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April 6 or March 28, 1483 – April 6, 1520. Italian painter.

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Per Krafft the Elder
Portrait of an unknown lady
Date 18th century Medium Oil on canvas Dimensions 51.5 x 43 cm (20.3 x 16.9 in) cjr
ID: 82201

Per Krafft the Elder Portrait of an unknown lady
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Per Krafft the Elder Portrait of an unknown lady


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Per Krafft the Elder

(16 January 1724, Arboga - 7 November 1793, Stockholm) was a Swedish portraitist. He was the father of the artists Per Krafft the Younger and Wilhelmina Krafft.   Related Paintings of Per Krafft the Elder :. | captain of the HMS Peregrine | The Battle for the Town Hall | manga manniskor kan bergsklattring tyckas vara en egendomlig sysselsattning | Turquoise sea | Traveller at a Cottage Door |
Related Artists:
Giandomenico Tiepolo
Italian Rococo Era Painter , Venice 1727 - 1804 was a painter and printmaker in etching, son of artist Giovanni Battista Tiepolo and elder brother of Lorenzo Baldissera Tiepolo. Domenico was born in Venice, studied under his father, and by the age of 13 was the chief assistant to him. He was one of the many assistants, including Lorenzo, that transferred the designs of his father (executed in the 'oil sketch' invented by the same). By the age of 20, he was producing his own work for commissioners. He assisted his father in Werzburg 1751-3, decorating the famous stairwell fresco, in Vicenza at the Villa Valmarana in 1757,
Paul Kane
(September 3, 1810 - February 20, 1871) was an Irish-born Canadian painter, famous for his paintings of First Nations peoples in the Canadian West and other Native Americans in the Oregon Country. A largely self-educated artist, Kane grew up in Toronto (then known as York) and trained himself by copying European masters on a study trip through Europe. He undertook two voyages through the wild Canadian northwest in 1845 and from 1846 to 1848. The first trip took him from Toronto to Sault Ste. Marie and back. Having secured the support of the Hudson's Bay Company, he set out on a second, much longer voyage from Toronto across the Rocky Mountains to Fort Vancouver and Fort Victoria in the Columbia District, as the Canadians called the Oregon Country.
Victor Borisov-Musatov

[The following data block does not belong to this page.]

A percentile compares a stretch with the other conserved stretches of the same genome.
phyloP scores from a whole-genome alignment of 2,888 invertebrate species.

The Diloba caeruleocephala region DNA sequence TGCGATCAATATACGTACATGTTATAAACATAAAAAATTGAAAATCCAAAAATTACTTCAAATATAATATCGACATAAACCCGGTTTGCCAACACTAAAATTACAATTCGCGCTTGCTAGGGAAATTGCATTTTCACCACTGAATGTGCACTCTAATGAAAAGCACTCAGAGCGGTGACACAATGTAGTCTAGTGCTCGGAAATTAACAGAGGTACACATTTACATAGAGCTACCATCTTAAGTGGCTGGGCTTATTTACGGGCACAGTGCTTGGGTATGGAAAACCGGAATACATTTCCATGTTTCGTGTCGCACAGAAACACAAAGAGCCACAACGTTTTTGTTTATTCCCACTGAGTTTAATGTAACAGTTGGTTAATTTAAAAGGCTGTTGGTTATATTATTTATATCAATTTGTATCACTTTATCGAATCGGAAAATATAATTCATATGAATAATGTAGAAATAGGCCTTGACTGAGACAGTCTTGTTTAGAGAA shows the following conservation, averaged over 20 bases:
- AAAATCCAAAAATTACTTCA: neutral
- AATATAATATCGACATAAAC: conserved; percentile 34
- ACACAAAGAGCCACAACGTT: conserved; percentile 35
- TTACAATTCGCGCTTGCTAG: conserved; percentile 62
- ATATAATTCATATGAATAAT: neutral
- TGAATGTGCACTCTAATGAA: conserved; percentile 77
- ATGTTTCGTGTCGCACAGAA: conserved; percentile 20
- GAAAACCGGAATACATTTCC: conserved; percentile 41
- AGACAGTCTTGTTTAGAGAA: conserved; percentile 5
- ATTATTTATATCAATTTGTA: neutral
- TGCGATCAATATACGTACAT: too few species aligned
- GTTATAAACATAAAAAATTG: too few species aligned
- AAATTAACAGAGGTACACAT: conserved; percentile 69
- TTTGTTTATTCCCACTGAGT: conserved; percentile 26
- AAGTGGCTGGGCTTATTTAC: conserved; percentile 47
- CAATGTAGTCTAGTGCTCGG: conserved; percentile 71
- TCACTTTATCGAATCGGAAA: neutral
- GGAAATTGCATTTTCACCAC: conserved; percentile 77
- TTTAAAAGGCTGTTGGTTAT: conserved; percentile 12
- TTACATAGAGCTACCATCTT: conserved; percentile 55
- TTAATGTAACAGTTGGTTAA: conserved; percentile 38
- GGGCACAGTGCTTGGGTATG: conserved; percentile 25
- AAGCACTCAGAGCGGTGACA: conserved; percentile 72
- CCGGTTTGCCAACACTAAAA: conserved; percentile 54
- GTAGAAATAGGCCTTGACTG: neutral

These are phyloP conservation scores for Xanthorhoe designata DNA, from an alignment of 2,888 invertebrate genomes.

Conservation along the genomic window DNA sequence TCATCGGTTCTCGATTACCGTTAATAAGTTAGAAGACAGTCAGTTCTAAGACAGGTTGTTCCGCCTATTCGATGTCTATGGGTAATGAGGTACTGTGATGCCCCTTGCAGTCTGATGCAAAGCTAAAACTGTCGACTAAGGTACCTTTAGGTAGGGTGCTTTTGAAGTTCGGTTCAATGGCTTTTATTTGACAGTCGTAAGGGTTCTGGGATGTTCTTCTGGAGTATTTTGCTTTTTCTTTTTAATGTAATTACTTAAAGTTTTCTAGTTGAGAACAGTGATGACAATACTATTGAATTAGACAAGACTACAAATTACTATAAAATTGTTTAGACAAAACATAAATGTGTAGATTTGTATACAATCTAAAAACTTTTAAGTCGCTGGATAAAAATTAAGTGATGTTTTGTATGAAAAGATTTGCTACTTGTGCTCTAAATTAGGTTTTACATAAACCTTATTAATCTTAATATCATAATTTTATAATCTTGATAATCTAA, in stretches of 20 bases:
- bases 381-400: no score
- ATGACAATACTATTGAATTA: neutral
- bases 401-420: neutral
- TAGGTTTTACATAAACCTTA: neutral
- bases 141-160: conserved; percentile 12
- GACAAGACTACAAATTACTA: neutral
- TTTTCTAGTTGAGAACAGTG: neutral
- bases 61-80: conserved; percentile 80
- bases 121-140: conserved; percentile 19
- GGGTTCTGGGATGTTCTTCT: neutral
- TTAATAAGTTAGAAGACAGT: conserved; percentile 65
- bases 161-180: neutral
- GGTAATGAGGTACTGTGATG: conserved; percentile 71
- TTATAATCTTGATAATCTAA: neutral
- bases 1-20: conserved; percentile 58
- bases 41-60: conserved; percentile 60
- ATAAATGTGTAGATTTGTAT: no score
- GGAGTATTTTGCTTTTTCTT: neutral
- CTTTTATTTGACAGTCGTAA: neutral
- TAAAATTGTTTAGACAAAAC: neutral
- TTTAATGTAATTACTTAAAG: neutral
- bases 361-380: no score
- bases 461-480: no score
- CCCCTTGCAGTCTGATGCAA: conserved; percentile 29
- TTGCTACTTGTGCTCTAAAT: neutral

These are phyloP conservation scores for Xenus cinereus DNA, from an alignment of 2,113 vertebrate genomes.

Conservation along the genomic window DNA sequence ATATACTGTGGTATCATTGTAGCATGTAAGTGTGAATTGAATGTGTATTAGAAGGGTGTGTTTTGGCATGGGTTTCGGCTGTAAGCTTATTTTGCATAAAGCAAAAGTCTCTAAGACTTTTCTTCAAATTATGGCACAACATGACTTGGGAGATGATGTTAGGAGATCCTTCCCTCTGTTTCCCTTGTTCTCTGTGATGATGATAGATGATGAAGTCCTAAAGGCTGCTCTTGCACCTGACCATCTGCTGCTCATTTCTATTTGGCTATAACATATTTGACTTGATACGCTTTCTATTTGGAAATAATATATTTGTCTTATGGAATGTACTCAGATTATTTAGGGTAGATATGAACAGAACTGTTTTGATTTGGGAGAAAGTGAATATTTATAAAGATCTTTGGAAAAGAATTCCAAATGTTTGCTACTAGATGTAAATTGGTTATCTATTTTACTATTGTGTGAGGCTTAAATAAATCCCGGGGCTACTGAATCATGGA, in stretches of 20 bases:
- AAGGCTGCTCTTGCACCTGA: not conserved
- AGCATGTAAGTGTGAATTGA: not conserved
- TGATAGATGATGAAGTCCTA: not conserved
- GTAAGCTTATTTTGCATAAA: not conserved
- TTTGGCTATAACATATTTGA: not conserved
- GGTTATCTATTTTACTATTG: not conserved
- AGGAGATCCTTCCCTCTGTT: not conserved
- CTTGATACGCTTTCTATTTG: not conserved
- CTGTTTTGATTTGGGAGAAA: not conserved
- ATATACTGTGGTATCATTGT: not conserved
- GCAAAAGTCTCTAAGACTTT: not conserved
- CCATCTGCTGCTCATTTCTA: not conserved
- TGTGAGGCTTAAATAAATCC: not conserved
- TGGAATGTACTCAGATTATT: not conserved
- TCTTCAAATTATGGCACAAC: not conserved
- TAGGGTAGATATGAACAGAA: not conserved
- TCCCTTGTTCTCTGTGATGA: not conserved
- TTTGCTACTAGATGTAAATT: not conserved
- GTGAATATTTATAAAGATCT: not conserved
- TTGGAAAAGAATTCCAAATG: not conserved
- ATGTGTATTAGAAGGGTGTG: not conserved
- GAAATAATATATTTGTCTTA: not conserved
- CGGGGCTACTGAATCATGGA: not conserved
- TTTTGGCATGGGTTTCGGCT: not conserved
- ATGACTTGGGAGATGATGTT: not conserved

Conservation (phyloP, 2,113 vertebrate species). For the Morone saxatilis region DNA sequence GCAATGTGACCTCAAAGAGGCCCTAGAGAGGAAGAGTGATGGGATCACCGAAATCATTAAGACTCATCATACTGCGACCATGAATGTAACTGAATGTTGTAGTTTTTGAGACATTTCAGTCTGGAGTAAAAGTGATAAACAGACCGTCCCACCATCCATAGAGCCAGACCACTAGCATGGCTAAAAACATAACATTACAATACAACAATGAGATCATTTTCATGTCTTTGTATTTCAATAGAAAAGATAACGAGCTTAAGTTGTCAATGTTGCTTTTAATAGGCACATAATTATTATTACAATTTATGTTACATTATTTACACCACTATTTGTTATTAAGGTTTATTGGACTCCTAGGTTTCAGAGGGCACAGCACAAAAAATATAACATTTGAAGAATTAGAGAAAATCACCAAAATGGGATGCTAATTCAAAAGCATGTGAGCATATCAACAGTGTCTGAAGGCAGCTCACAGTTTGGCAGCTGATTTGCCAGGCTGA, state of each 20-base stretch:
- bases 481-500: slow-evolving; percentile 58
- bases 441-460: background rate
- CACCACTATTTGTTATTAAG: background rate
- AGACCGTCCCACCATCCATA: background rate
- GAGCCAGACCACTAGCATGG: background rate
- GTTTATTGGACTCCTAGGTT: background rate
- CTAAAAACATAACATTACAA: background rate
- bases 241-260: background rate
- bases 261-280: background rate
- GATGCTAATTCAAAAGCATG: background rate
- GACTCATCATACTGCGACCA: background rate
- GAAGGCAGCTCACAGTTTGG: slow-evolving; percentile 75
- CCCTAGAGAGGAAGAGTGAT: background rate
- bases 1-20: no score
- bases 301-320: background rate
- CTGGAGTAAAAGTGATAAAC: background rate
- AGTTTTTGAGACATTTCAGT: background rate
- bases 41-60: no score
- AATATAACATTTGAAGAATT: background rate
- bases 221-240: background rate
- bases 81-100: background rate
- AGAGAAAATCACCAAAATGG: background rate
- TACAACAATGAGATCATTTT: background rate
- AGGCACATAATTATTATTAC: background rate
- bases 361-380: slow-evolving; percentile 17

(Russian), (April 14 [O.S. April 2] 1870 - November 8 [O.S. October 26] 1905) was a Russian painter, prominent for his unique Post-Impressionistic style that mixed Symbolism, pure decorative style and realism. Together with Mikhail Vrubel he is often referred as the creator of Russian Symbolism style. Victor Musatov was born in Saratov, Russia (he added the last name Borisov later). His father was a minor railway official who had been born as a serf. In his childhood he suffered a spinal injury, which made him humpbacked for the rest of his life. In 1884 he entered Saratov real school, where his talents as an artist were discovered by his teachers Fedor Vasiliev and Konovalov. He was enrolled in the Moscow School of Painting, Sculpture and Architecture in 1890, transferring the next year to the Imperial Academy of Arts in Saint-Petersburg, where he was a pupil of Pavel Chistyakov. The damp climate of Saint-Petersburg was not good for Victor's health and in 1893 he was forced to return to Moscow and re-enroll to the Moscow School of painting, sculpturing and architecture. His earlier works like May flowers, 1894 were labelled decadent by the school administration, who sharply criticised him for making no distinction between the girls and the apple trees in his quest for a decorative effect. The same works however were praised by his peers, who considered him to be the leader of the new art movement. The Pool. 1902In 1895 Victor once again left Moscow School of painting, sculpturing and architecture and enrolled in Fernand Cormon's school in Paris. He studied there for three years, returning in summer months to Saratov. He was fascinated by the art of his French contemporaries, and especially by the paintings of "the father of French Symbolism" Pierre Puvis de Chavannes and by the work of Berthe Morisot. In 1898 Borisov-Musatov returned to Russia and almost immediately fell into what it is called "fin de siecle nostalgia". He complained about "the cruel, the truly iron age", "dirt and boredom", "devil's bog", and he had acute money problems that were somewhat alleviated only in the last years of his life when collectors started to buy his paintings. Musatov's response was creating a half-illusory world of the 19th century nobility, their parks and country-seats. This world was partially based on the estate of princes Prozorvky-Galitzines Zubrilovka and partially just on Musatov's imagination. Borisov-Musatov also abandoned oil-paintings for the mixed tempera and watercolor and pastel techniques that he found more suitable for the subtle visual effects he was trying to create.






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